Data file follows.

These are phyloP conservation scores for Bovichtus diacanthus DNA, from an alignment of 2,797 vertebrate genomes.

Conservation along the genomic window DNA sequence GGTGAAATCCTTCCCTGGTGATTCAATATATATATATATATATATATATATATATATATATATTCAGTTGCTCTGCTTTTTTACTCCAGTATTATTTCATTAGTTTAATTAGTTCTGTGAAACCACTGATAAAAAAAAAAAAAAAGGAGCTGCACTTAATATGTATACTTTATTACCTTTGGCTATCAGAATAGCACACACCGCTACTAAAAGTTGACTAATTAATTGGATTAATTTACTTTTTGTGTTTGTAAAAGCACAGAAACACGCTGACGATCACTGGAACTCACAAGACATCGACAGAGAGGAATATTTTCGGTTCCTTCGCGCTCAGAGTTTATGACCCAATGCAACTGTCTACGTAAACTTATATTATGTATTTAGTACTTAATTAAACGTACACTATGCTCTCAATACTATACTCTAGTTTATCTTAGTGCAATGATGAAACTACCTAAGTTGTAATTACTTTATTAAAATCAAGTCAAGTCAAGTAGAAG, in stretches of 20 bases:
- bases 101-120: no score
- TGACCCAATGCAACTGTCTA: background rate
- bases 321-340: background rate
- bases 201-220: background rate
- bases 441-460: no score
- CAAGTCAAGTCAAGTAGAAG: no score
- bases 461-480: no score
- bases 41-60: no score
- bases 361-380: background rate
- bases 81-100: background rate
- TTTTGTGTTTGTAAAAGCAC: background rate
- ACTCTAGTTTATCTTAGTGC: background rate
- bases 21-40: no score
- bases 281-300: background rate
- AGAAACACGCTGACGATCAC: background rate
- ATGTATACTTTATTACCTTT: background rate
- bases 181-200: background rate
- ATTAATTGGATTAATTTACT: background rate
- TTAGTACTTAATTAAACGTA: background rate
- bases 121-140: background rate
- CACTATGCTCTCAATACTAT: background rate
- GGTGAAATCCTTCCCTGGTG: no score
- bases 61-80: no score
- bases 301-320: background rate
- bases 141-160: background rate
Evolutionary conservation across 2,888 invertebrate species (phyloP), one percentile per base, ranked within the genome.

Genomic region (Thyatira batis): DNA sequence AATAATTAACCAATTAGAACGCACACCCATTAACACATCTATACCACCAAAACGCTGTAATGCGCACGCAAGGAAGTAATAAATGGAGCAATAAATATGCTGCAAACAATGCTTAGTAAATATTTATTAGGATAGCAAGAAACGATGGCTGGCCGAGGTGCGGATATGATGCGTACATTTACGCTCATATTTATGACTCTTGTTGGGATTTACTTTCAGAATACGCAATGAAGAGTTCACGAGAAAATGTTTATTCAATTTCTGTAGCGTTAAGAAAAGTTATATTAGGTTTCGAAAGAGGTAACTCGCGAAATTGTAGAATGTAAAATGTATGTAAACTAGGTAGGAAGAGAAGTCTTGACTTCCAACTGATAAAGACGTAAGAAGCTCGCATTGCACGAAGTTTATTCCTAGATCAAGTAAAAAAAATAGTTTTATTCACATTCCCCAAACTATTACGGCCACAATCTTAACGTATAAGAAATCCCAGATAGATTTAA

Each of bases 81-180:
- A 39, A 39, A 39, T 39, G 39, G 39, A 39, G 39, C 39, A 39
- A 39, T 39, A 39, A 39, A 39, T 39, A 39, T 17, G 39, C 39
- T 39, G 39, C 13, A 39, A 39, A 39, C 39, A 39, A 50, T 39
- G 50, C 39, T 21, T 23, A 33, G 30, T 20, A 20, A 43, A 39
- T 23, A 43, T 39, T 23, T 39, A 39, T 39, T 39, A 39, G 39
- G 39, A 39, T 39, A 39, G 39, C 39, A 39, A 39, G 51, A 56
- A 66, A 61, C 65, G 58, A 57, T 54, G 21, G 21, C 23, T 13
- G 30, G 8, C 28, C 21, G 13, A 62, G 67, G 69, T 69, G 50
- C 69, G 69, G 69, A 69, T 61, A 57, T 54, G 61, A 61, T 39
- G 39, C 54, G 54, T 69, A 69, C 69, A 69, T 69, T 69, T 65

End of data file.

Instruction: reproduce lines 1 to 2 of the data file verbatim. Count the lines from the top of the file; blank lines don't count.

These are phyloP conservation scores for Bovichtus diacanthus DNA, from an alignment of 2,797 vertebrate genomes.

Conservation along the genomic window DNA sequence GGTGAAATCCTTCCCTGGTGATTCAATATATATATATATATATATATATATATATATATATATTCAGTTGCTCTGCTTTTTTACTCCAGTATTATTTCATTAGTTTAATTAGTTCTGTGAAACCACTGATAAAAAAAAAAAAAAAGGAGCTGCACTTAATATGTATACTTTATTACCTTTGGCTATCAGAATAGCACACACCGCTACTAAAAGTTGACTAATTAATTGGATTAATTTACTTTTTGTGTTTGTAAAAGCACAGAAACACGCTGACGATCACTGGAACTCACAAGACATCGACAGAGAGGAATATTTTCGGTTCCTTCGCGCTCAGAGTTTATGACCCAATGCAACTGTCTACGTAAACTTATATTATGTATTTAGTACTTAATTAAACGTACACTATGCTCTCAATACTATACTCTAGTTTATCTTAGTGCAATGATGAAACTACCTAAGTTGTAATTACTTTATTAAAATCAAGTCAAGTCAAGTAGAAG, in stretches of 20 bases: